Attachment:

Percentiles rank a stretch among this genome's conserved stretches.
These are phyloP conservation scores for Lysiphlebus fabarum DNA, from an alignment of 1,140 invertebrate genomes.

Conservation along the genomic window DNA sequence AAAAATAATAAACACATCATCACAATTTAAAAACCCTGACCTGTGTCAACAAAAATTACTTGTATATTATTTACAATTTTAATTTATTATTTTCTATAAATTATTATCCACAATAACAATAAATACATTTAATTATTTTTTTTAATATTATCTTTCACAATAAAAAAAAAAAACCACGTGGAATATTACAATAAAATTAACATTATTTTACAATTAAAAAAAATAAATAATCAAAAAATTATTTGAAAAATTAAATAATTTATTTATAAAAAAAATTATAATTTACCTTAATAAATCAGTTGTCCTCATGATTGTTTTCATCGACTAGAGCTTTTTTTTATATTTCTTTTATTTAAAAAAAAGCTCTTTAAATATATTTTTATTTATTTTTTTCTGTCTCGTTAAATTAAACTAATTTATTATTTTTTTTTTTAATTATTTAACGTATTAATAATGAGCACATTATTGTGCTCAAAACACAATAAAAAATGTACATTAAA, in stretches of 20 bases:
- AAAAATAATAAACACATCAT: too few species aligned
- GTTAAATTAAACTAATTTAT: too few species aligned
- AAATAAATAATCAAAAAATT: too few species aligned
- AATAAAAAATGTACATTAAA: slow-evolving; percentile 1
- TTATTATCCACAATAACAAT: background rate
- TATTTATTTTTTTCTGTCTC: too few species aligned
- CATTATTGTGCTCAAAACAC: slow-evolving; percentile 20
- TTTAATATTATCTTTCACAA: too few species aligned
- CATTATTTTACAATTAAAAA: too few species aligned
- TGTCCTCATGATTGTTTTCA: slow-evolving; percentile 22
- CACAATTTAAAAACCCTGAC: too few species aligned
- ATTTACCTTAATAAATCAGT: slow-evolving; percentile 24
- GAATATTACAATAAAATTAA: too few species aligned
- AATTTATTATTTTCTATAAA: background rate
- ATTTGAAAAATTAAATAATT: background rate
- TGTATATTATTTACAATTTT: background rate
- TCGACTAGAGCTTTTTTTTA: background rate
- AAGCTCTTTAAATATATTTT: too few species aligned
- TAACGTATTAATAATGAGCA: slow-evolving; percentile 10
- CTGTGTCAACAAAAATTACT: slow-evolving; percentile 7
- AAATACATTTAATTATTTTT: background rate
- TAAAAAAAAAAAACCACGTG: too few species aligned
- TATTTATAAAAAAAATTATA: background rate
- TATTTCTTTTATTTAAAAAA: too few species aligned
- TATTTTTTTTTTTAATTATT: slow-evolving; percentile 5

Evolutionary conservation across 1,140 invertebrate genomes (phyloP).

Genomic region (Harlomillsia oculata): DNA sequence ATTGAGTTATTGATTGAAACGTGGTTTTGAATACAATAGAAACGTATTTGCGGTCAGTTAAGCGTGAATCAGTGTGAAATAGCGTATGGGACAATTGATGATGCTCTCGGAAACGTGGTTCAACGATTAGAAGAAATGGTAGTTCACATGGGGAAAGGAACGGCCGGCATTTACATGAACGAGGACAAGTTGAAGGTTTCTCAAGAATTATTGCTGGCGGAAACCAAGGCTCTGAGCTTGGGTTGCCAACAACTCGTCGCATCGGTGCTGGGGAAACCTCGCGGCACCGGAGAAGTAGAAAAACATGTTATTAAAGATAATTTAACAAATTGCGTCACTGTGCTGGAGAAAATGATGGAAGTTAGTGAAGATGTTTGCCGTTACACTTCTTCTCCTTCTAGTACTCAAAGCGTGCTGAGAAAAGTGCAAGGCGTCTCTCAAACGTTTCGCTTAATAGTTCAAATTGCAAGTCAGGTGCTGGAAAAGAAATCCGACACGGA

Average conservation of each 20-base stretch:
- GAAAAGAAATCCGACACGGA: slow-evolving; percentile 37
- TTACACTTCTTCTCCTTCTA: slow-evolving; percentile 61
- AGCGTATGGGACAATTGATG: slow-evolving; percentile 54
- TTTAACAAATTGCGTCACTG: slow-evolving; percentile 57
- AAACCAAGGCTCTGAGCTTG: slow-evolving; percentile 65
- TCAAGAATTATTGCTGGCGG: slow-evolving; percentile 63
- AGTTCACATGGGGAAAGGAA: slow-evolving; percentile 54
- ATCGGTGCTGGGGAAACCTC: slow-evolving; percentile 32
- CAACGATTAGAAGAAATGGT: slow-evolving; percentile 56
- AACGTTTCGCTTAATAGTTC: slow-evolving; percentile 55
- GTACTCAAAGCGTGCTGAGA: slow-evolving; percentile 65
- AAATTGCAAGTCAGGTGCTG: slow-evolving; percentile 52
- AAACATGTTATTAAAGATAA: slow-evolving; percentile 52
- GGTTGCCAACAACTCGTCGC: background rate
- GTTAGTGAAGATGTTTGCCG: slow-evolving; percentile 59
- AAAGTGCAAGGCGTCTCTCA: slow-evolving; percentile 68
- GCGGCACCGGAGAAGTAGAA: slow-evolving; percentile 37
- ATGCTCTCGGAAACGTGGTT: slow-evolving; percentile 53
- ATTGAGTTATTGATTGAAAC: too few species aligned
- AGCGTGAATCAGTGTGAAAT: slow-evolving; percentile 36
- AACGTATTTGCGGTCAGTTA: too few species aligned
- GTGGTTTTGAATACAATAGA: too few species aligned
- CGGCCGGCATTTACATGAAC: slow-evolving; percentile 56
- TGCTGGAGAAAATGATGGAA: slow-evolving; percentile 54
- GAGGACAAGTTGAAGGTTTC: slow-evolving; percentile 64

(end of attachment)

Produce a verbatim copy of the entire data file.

Percentiles rank a stretch among this genome's conserved stretches.
These are phyloP conservation scores for Lysiphlebus fabarum DNA, from an alignment of 1,140 invertebrate genomes.

Conservation along the genomic window DNA sequence AAAAATAATAAACACATCATCACAATTTAAAAACCCTGACCTGTGTCAACAAAAATTACTTGTATATTATTTACAATTTTAATTTATTATTTTCTATAAATTATTATCCACAATAACAATAAATACATTTAATTATTTTTTTTAATATTATCTTTCACAATAAAAAAAAAAAACCACGTGGAATATTACAATAAAATTAACATTATTTTACAATTAAAAAAAATAAATAATCAAAAAATTATTTGAAAAATTAAATAATTTATTTATAAAAAAAATTATAATTTACCTTAATAAATCAGTTGTCCTCATGATTGTTTTCATCGACTAGAGCTTTTTTTTATATTTCTTTTATTTAAAAAAAAGCTCTTTAAATATATTTTTATTTATTTTTTTCTGTCTCGTTAAATTAAACTAATTTATTATTTTTTTTTTTAATTATTTAACGTATTAATAATGAGCACATTATTGTGCTCAAAACACAATAAAAAATGTACATTAAA, in stretches of 20 bases:
- AAAAATAATAAACACATCAT: too few species aligned
- GTTAAATTAAACTAATTTAT: too few species aligned
- AAATAAATAATCAAAAAATT: too few species aligned
- AATAAAAAATGTACATTAAA: slow-evolving; percentile 1
- TTATTATCCACAATAACAAT: background rate
- TATTTATTTTTTTCTGTCTC: too few species aligned
- CATTATTGTGCTCAAAACAC: slow-evolving; percentile 20
- TTTAATATTATCTTTCACAA: too few species aligned
- CATTATTTTACAATTAAAAA: too few species aligned
- TGTCCTCATGATTGTTTTCA: slow-evolving; percentile 22
- CACAATTTAAAAACCCTGAC: too few species aligned
- ATTTACCTTAATAAATCAGT: slow-evolving; percentile 24
- GAATATTACAATAAAATTAA: too few species aligned
- AATTTATTATTTTCTATAAA: background rate
- ATTTGAAAAATTAAATAATT: background rate
- TGTATATTATTTACAATTTT: background rate
- TCGACTAGAGCTTTTTTTTA: background rate
- AAGCTCTTTAAATATATTTT: too few species aligned
- TAACGTATTAATAATGAGCA: slow-evolving; percentile 10
- CTGTGTCAACAAAAATTACT: slow-evolving; percentile 7
- AAATACATTTAATTATTTTT: background rate
- TAAAAAAAAAAAACCACGTG: too few species aligned
- TATTTATAAAAAAAATTATA: background rate
- TATTTCTTTTATTTAAAAAA: too few species aligned
- TATTTTTTTTTTTAATTATT: slow-evolving; percentile 5

Evolutionary conservation across 1,140 invertebrate genomes (phyloP).

Genomic region (Harlomillsia oculata): DNA sequence ATTGAGTTATTGATTGAAACGTGGTTTTGAATACAATAGAAACGTATTTGCGGTCAGTTAAGCGTGAATCAGTGTGAAATAGCGTATGGGACAATTGATGATGCTCTCGGAAACGTGGTTCAACGATTAGAAGAAATGGTAGTTCACATGGGGAAAGGAACGGCCGGCATTTACATGAACGAGGACAAGTTGAAGGTTTCTCAAGAATTATTGCTGGCGGAAACCAAGGCTCTGAGCTTGGGTTGCCAACAACTCGTCGCATCGGTGCTGGGGAAACCTCGCGGCACCGGAGAAGTAGAAAAACATGTTATTAAAGATAATTTAACAAATTGCGTCACTGTGCTGGAGAAAATGATGGAAGTTAGTGAAGATGTTTGCCGTTACACTTCTTCTCCTTCTAGTACTCAAAGCGTGCTGAGAAAAGTGCAAGGCGTCTCTCAAACGTTTCGCTTAATAGTTCAAATTGCAAGTCAGGTGCTGGAAAAGAAATCCGACACGGA

Average conservation of each 20-base stretch:
- GAAAAGAAATCCGACACGGA: slow-evolving; percentile 37
- TTACACTTCTTCTCCTTCTA: slow-evolving; percentile 61
- AGCGTATGGGACAATTGATG: slow-evolving; percentile 54
- TTTAACAAATTGCGTCACTG: slow-evolving; percentile 57
- AAACCAAGGCTCTGAGCTTG: slow-evolving; percentile 65
- TCAAGAATTATTGCTGGCGG: slow-evolving; percentile 63
- AGTTCACATGGGGAAAGGAA: slow-evolving; percentile 54
- ATCGGTGCTGGGGAAACCTC: slow-evolving; percentile 32
- CAACGATTAGAAGAAATGGT: slow-evolving; percentile 56
- AACGTTTCGCTTAATAGTTC: slow-evolving; percentile 55
- GTACTCAAAGCGTGCTGAGA: slow-evolving; percentile 65
- AAATTGCAAGTCAGGTGCTG: slow-evolving; percentile 52
- AAACATGTTATTAAAGATAA: slow-evolving; percentile 52
- GGTTGCCAACAACTCGTCGC: background rate
- GTTAGTGAAGATGTTTGCCG: slow-evolving; percentile 59
- AAAGTGCAAGGCGTCTCTCA: slow-evolving; percentile 68
- GCGGCACCGGAGAAGTAGAA: slow-evolving; percentile 37
- ATGCTCTCGGAAACGTGGTT: slow-evolving; percentile 53
- ATTGAGTTATTGATTGAAAC: too few species aligned
- AGCGTGAATCAGTGTGAAAT: slow-evolving; percentile 36
- AACGTATTTGCGGTCAGTTA: too few species aligned
- GTGGTTTTGAATACAATAGA: too few species aligned
- CGGCCGGCATTTACATGAAC: slow-evolving; percentile 56
- TGCTGGAGAAAATGATGGAA: slow-evolving; percentile 54
- GAGGACAAGTTGAAGGTTTC: slow-evolving; percentile 64